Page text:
The secret sauce for how you can have it all: More security and efficiency

This blog highlights our recent webinar: The Secret Sauce: You can have it all... more security AND efficiency. The discussion revolves around the importance of digital identity in healthcare, the role of technology in security and efficiency, and the impact of these factors on healthcare workflows.

A typical healthcare organization contracts with over 1,300 third parties to provide state-of-the-art technology for patients and support key staff workflows. The IT landscape has become increasingly complicated, with users working in a variety of physical locations needing access to numerous applications. Making sure the right people can access the right resources is key to supporting healthcare security standards.

So how does a healthcare organization that needs to use technology every day also maintain corporate security standards and support effective workflows? With digital identity.

The power of AI and digital transformation

AI and digital transformation have the potential to revolutionize healthcare, yet both must be approached with caution. While the consumer world has been quick to adopt AI and digital technology, healthcare has moved at a slower pace due to security, compliance, and privacy concerns. Yes, technology can help streamline healthcare processes. But it's important to ensure that technologies are implemented in a way that doesn’t compromise security and privacy – particularly as the healthcare sector protects highly valuable patient data.

In a healthcare organization, the sensitive nature of protected health information (PHI) is also combined with complex workflows. One medical staff member can be in multiple roles on multiple machines in just one day. Fast user-switching and shared workstations aren’t naturally compatible with security reloads and personal preference changes. Consequently, not all privacy and security technologies are suitable for the healthcare environment.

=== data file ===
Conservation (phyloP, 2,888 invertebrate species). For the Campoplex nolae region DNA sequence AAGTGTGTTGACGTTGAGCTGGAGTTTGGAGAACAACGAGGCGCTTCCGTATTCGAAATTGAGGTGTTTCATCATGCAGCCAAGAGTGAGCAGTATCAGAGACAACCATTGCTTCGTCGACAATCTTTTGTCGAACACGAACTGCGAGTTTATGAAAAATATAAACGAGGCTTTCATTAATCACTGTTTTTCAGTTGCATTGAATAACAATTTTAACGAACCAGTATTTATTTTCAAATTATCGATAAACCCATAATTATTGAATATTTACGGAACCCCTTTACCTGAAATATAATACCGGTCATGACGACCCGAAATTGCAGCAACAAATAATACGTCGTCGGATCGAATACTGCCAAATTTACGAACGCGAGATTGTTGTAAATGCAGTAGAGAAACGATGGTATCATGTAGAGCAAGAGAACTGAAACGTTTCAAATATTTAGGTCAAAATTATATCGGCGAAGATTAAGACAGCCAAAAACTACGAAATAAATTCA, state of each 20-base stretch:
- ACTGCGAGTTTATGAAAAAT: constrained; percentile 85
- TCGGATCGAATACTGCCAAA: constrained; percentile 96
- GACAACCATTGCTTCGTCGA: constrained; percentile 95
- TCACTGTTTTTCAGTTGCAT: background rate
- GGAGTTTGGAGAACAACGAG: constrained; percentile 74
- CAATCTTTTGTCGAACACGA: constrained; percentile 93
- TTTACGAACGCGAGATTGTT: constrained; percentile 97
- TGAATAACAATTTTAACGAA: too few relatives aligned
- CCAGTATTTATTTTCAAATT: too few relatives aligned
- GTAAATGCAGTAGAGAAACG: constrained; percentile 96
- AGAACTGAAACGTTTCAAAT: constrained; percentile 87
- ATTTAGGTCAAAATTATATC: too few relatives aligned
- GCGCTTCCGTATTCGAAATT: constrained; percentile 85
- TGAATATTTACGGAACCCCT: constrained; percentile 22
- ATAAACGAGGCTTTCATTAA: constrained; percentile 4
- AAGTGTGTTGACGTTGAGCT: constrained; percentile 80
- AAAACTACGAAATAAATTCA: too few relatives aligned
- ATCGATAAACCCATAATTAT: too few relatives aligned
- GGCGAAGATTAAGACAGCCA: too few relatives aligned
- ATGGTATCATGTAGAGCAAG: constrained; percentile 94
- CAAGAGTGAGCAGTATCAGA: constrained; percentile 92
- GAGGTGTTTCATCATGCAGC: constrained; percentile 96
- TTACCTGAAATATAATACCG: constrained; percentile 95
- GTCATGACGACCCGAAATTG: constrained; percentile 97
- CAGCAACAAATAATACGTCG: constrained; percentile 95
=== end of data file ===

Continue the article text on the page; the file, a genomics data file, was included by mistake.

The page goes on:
Furthermore, if technology becomes a barrier to workflows, medical staff can’t provide the proper care to patients, which can sometimes be life-threatening. As one of the authors shared in a recent webinar, “There is an increased need for technology in our work environments in healthcare... but because of the security, regulatory, and compliance concerns, it’s actually a lot harder to deliver that, and sometimes there’s a mismatch between what we want to do and what we can actually achieve.”

Digital Identity is key to enhancing security and efficiency

Good technology can be leveraged in the healthcare setting through the power of digital identity. A solution that offers security, privacy, and compliance capabilities – while also bringing users efficiency, productivity, and usability – is the secret sauce for healthcare. Purpose-built solutions running behind the scenes can learn the digital identities of users and workflows in the healthcare space. Then, when a user needs to access an EHR or other healthcare platform, they can quickly tap their badge, or utilize facial ID or other biometrics, to securely and quickly log in.

Digital identity allows for better security and ease of use. When the right elements combine with an understanding of digital identities and clinical workflows in healthcare, both security and efficiency are delivered. Digital identity solutions secure data by ensuring every workstation and endpoint across the organization has a locked front door that can only be unlocked through proper identification. Even better, unlocking that door is easy and fast for authorized users, so security never disrupts patient care.

Securing provisioning and de-provisioning